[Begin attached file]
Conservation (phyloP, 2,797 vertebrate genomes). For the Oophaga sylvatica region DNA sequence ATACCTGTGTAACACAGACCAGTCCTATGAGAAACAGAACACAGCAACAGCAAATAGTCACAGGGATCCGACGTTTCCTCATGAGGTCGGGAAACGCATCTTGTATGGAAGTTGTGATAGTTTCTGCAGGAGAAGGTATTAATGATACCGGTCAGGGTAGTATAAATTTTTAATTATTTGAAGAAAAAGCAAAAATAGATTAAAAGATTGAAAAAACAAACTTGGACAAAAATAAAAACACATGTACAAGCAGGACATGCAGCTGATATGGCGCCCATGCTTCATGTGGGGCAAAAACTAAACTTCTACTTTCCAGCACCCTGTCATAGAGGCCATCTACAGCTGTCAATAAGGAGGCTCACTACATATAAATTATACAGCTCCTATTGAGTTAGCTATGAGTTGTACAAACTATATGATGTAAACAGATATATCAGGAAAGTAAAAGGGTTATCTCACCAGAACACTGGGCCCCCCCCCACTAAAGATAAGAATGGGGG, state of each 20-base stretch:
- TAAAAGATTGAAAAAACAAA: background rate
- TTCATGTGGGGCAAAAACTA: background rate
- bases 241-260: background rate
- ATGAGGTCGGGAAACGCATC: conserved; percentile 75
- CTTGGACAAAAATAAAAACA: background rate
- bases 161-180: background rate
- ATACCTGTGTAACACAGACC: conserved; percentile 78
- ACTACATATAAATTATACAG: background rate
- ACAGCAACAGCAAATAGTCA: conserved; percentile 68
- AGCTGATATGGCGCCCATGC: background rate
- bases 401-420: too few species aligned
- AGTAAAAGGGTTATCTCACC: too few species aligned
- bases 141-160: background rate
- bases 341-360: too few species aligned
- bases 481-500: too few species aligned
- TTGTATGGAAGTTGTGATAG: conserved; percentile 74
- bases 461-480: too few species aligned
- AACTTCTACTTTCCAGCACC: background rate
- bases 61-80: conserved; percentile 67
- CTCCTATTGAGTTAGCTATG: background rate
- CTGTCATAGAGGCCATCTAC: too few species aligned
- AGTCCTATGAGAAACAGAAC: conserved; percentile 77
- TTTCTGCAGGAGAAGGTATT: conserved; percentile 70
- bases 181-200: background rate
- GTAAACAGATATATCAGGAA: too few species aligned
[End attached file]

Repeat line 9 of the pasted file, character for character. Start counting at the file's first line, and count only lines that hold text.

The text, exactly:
- ACTACATATAAATTATACAG: background rate